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Vanishing Boston

A field guide to Boston's 'lasting' treasures — to be enjoyed before they're razed in favor of chain stores

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Portugese Inman Square
Each morning they're there. Portuguese men, mostly from the Azores, fraternizing on the street corner in front of Café Casal. They smoke and bicker. Unshaven, gray-haired, they wear flat caps, sometimes the occasional track suit. And at night, it's there, down at the end of dark Cambridge Street: the gargantuan new Archstone North Point apartment complex, glowing like some futuristic beacon. Is it an omen of what's to come? Seldom does a neighborhood 'round these parts wear its ethnic heart on its sleeve as proudly as Inman/East Cambridge. The bathtub Marys. The doors adorned with Portuguese tiles. The statuary stores that sell crucifixes and soccer balls. The restaurants, from Casa Portugal to the Snack Bar O Senhor Ramos, a few blocks down Cambridge Street. The members-only Faialense Sport Club. Perhaps the fact that Inman has no T stop has allowed it to stay tucked away and maintain most of its character over the years. But with new condo complexes springing up in East Cambridge and in nearby Union Square, and with the immigrants in those well-tended triple deckers only getting older, it's clear the demographics are changing. Hopefully it'll be some time yet before the neighborhood loses its lusophone charm.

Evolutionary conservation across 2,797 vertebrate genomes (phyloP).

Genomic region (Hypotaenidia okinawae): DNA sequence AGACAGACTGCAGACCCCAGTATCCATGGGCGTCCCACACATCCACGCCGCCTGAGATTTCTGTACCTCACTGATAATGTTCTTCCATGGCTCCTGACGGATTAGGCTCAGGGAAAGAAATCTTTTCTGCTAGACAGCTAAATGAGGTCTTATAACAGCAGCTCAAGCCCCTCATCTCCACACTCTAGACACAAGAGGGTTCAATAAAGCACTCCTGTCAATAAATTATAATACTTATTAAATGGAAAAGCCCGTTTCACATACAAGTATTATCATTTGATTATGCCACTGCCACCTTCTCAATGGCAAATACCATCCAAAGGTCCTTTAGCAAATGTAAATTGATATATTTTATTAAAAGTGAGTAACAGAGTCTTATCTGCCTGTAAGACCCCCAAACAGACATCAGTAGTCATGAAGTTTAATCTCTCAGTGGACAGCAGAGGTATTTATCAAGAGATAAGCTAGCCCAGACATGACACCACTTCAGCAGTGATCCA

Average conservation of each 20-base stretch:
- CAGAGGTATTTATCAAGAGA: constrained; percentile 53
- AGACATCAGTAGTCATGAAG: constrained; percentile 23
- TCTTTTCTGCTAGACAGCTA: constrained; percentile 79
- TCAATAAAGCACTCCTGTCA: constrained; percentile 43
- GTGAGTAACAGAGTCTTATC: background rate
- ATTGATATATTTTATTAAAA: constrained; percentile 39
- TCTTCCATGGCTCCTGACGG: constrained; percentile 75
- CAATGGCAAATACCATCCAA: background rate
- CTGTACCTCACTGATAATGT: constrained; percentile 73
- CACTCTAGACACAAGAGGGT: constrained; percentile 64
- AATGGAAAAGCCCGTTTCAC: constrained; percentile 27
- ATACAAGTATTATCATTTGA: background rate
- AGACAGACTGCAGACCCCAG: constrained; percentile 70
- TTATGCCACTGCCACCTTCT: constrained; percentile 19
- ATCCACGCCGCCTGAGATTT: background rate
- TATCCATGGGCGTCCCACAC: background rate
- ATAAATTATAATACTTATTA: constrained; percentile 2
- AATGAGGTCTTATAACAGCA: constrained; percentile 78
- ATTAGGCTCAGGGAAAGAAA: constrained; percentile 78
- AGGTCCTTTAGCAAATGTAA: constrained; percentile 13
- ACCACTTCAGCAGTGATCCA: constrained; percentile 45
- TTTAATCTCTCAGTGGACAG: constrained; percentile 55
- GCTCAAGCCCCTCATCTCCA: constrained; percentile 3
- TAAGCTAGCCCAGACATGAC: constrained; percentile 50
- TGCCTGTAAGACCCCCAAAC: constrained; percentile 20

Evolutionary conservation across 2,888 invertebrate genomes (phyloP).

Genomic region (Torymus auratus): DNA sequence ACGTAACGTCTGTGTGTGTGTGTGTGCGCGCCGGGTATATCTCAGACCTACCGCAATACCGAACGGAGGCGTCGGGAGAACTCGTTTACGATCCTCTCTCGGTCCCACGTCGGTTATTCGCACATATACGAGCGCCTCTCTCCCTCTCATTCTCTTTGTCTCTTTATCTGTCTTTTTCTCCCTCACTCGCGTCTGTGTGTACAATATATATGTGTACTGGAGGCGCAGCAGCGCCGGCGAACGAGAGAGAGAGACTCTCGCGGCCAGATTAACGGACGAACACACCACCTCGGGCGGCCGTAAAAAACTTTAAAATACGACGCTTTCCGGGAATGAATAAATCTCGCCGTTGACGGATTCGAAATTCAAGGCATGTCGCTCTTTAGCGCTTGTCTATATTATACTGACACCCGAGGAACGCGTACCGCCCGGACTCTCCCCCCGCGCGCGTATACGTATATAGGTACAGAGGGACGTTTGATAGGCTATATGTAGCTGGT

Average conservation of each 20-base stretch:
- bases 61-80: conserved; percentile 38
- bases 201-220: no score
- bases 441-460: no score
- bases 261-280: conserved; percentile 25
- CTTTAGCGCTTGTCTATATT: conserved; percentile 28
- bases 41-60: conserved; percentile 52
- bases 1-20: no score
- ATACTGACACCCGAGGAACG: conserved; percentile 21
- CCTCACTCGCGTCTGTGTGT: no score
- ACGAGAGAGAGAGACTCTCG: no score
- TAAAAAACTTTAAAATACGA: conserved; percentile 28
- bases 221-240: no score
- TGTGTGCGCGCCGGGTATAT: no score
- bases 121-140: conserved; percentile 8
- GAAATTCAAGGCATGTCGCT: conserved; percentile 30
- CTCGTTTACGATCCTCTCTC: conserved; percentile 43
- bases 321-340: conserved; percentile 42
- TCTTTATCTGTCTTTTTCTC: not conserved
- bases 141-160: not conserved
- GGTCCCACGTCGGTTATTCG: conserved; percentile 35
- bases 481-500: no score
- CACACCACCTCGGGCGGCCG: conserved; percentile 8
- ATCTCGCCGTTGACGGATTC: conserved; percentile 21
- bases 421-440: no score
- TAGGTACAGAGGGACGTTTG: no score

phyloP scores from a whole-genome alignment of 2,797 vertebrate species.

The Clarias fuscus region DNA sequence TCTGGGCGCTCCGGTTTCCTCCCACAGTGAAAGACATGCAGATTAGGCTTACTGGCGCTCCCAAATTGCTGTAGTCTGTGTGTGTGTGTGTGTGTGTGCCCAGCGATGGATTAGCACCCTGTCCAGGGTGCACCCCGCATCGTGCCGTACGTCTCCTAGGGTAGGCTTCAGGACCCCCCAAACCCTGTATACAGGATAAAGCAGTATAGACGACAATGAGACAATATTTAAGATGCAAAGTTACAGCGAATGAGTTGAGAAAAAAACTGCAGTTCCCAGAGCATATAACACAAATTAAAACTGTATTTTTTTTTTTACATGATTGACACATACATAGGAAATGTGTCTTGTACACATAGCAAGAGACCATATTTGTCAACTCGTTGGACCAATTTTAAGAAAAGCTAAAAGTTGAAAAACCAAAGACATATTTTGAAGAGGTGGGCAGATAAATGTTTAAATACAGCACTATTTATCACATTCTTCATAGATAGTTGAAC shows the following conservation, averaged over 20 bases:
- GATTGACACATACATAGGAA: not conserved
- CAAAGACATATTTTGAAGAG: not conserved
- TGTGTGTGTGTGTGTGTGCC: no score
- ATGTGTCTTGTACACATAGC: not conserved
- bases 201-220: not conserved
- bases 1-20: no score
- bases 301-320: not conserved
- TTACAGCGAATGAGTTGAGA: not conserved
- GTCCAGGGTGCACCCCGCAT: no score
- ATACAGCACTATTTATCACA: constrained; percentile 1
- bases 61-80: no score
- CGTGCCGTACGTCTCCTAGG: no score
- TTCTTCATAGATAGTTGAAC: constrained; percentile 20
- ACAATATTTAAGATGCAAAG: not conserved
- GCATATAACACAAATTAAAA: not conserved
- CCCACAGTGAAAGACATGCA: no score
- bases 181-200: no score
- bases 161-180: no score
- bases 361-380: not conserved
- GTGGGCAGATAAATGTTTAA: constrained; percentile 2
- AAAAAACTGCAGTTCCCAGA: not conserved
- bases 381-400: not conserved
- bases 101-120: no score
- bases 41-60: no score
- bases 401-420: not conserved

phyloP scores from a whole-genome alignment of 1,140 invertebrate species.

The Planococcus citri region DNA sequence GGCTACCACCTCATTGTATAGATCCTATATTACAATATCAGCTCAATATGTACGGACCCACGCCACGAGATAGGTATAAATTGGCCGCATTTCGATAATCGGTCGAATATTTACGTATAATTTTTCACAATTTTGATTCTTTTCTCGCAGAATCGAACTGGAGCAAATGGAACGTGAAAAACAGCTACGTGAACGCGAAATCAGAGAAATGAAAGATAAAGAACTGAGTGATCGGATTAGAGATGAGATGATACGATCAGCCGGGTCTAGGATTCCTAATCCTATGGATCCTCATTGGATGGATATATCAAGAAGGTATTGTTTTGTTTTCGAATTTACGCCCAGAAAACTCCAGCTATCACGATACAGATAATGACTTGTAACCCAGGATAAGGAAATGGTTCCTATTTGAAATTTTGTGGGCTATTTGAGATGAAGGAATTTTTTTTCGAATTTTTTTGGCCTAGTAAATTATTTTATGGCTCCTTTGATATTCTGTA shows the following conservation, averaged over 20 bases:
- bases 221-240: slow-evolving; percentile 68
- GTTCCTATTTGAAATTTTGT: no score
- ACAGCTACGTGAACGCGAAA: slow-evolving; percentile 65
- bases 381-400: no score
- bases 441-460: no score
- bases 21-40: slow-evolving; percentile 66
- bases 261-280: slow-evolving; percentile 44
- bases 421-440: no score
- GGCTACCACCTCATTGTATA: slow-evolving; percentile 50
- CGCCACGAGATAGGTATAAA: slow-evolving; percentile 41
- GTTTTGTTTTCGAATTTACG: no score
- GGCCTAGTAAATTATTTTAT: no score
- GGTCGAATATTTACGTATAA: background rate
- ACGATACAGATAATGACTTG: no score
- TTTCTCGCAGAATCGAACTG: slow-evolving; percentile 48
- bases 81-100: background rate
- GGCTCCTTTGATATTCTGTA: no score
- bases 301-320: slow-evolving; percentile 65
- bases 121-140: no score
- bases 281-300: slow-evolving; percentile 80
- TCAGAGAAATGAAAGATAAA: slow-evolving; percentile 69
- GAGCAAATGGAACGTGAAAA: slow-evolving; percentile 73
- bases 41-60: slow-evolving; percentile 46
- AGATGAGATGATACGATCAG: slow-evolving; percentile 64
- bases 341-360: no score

— Mike Miliard

CAFÉ CASAL | 1075 Cambridge Street, Cambridge | 617.576.2171 | CASA PORTUGAL | 1200 Cambridge Street, Cambridge | 617.491.8880 | SNACK BAR O SENHOR RAMOS | 691 Cambridge Street, Cambridge | 617.491.8292

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